“The past is prologue” wrote Shakespeare, and it was 20 years ago that several key events predicted the future of Berkeley and framed our present.
We zone the waterfront
We awoke the day after the 1986 election knowing that years of work by a dedicated cadre of Sierra Club volunteers had been vindicated with the passage of Measure Q, zoning the waterfront in contradiction to Santa Fe’s massive development proposal. In the ensuing two decades, Santa Fe failed to persuade the US Supreme Court to hear their case, Citizens for East Shore Parks aided by Assemblyman Tom Bates coordinated a successful State bond to buy the land, the Specific Plan has been refined, and the park emerged. Last year saw the opening of our striking signature foot bridge across the freeway, providing access to this magnificent open space.
So many people contributed to this long effort, most notably Berkeley’s own legendary and long lived Sylvia McLaughlin of Save the Bay, that today we can claim the waterfront victory as a community success.
District elections begin
In June 1986 a majority of voters approved a change to district elections with heavy turnout in the hills. In their eagerness to break the BCA majority on the City Council and to end slate campaigning, the citizens of Berkeley shot themselves in the foot with self-inflicted disenfranchisement.
Instead of voting for the entire council, the voters now elect only one member and the mayor in a city with a strong manager/weak mayor form of government. Each councilmember is accountable to one district only, and the mayor remains as the single elected representative of the entire municipality. Council members, having the power of incumbency, can act like ward heelers, being elected again and again without term limits.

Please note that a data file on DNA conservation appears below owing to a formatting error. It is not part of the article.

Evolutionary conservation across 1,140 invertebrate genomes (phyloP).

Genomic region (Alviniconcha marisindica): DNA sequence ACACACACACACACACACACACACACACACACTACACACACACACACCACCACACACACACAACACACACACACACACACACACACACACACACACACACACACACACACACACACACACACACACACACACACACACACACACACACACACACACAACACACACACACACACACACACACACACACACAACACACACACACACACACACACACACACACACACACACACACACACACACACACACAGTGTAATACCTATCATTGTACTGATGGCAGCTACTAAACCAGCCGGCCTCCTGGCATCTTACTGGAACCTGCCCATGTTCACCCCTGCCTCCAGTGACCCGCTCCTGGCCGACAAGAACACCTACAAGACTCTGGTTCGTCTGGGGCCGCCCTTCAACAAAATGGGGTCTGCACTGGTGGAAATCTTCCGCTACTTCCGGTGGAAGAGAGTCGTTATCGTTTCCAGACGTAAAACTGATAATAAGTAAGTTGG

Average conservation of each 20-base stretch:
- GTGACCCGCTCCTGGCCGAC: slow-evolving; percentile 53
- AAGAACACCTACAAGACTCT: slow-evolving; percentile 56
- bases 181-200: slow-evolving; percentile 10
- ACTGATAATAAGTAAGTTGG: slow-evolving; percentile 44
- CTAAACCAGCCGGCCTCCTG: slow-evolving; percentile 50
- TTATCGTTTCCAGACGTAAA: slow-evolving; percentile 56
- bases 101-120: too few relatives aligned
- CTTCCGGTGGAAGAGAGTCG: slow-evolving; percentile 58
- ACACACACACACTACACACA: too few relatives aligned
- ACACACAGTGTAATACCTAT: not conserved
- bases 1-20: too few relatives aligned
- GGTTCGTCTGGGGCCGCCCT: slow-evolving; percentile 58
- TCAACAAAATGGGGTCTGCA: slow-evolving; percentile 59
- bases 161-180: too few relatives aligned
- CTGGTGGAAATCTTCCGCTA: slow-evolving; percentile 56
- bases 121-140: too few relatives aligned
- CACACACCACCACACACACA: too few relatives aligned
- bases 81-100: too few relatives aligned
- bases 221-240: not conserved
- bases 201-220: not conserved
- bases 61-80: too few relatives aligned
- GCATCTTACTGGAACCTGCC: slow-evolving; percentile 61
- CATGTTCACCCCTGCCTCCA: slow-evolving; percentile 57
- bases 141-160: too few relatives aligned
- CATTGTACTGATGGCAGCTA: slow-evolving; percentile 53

The results have been disastrous. The flatlands with our multiple problems suffer from insufficient representation. Crime, the homeless, traffic, development, and commerce require greater accountability. Those activists who alienate their councilmember are left with only one elected official, the mayor, as a possible ally. When the mayor is the only elected official responsible to everyone, then a failure to please all the people all the time assumes a disproportional importance. If the mayor fails to command a majority, the city falls into gridlock, and the manager and staff take over, further weakening the power of the individual citizen.
In my analysis, the vituperation directed against Mayor Bates and members of the City Council reveals discontent with the political process. Berkeley has always been fractious, but the current acrid tone reflects the political impotence foisted on us by district elections. I suggest a revision whereby candidates come from the districts but are elected by all the voters citywide.
The California Ink Company is landmarked
This white elephant, recently memorialized by a No on J mailing, became a Berkeley landmark twenty years ago on November 17. It may have historic interest, but the place is a toxic mess. Don’t take my word for it. Go to Picante for lunch, walk around the block, and see for yourself. Whatever one’s own land use preferences or prejudices, we should agree that public safety comes first. The place needs to be decontaminated, a huge expense usually borne by a developer. We can’t just let it rot.